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bible_quran.jpg
bibleQuran [pitchinteractive.com] by datavis design firm Pitch Interactive reveals the frequency of word usage between two of the most important holy books: the Bible and the Quran.

The densely populated interactive visualization allows people to search for any word (and similar variations of that word) to explore its frequency in both texts. As each verse is always visible, one is able to compare the relative density of ideas and topics between both passages. For instance, one could select verbs that represent acts of 'terror' or 'love', and investigate which book discusses the topics more. The appropriate little rectangles, each representing an according verse, which include such this chosen word, are then highlighted, and can be read in detail by hovering the mouse over them.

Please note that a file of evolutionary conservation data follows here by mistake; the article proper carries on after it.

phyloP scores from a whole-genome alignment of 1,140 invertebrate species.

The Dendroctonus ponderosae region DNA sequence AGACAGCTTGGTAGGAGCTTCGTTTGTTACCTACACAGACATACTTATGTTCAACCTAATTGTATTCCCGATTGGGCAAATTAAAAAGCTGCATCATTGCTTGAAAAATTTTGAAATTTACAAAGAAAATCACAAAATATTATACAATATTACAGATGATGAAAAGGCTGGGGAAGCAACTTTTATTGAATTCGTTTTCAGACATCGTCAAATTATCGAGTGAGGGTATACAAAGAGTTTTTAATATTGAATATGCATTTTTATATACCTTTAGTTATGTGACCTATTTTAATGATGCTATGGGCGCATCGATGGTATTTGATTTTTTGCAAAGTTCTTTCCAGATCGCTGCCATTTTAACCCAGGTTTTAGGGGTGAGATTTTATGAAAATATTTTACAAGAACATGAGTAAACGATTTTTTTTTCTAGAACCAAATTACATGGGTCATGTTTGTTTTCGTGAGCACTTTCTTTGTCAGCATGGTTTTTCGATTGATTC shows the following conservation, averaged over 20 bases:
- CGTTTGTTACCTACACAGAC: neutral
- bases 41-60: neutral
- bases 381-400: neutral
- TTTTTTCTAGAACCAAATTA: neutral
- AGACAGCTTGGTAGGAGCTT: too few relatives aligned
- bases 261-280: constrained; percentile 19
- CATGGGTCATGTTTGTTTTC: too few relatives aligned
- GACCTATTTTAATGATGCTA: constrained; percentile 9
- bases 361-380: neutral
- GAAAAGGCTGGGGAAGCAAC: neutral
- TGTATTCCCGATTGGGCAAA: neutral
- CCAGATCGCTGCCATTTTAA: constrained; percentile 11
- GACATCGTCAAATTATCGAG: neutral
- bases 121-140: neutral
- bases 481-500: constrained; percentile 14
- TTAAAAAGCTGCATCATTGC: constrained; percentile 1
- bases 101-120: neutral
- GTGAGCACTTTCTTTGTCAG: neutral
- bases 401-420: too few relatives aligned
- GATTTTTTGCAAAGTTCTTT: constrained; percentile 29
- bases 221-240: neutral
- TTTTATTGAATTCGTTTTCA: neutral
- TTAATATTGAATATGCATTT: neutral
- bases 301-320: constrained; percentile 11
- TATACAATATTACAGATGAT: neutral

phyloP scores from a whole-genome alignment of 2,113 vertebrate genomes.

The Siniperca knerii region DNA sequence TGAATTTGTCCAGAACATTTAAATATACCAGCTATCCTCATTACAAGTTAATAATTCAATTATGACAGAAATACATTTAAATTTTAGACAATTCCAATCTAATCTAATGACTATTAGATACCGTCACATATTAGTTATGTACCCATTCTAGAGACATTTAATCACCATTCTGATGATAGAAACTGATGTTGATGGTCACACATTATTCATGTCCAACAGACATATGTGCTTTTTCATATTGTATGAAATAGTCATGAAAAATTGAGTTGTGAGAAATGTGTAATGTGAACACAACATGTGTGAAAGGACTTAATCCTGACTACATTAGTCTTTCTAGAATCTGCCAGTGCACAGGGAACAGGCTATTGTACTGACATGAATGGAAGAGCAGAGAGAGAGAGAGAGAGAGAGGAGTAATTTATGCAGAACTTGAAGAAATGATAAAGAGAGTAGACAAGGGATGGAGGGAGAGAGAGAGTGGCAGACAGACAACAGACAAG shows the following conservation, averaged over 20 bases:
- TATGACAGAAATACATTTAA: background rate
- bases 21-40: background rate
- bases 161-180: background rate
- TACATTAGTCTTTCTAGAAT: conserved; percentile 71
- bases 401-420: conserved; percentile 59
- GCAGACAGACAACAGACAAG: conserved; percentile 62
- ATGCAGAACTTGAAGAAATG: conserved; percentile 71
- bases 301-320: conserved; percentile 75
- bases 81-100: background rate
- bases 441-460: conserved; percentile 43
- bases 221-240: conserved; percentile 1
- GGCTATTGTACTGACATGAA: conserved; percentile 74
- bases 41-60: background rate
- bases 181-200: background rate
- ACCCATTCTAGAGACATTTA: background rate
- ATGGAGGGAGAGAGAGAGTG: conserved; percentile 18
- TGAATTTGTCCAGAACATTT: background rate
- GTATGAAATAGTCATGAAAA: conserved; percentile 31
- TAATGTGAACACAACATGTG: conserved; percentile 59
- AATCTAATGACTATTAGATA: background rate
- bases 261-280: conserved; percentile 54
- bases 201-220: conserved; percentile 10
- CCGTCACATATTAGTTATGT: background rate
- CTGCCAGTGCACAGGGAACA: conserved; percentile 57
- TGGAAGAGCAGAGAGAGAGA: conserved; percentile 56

Via @albertocairo.

See also:
. Vizualizing 340,000 Bible Cross References
. Visualizing the Bible
. Comparing the Holy Scriptures
. Bible Exegesis
. Bible Information Diagrams
. Bible Timeline
. Gospel Spectrum

MORE

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4 COMMENTS

Its synonym generator makes the comparisons rather pointless, since the desired search terms are drowned in strange cognates.

Kill and Break are synonyms
Fig, Dress and Array are synonyms.

Mon 31 Oct 2011 at 4:24 PM
MikeW

Though I wouldn't go so far to say the wordnik synonym API is "pointless", it does have some noticeable flaws that we have asked about, but do not expect wordnik to resolve this.

Nevertheless, we are working on an update that allows you to turn on/off the API as well as individual words in the synonym list.

Cheers.

Mon 31 Oct 2011 at 5:20 PM

Interesting topic. This is a cool tool if you were doing comparisons of multiple religious books. Any idea if you will add other religious holy books to the comparisons like Hindu, Buddha, or other texts?

https://www.maranathabibleministries.com/

Fri 04 Nov 2011 at 2:12 AM

I think that this cooperation doesn't make sense in the way they have got it done. Of course the graph looks good but I still believe the could compare how this impacts the reader not what is frequently of something

Mon 21 Nov 2011 at 8:43 PM
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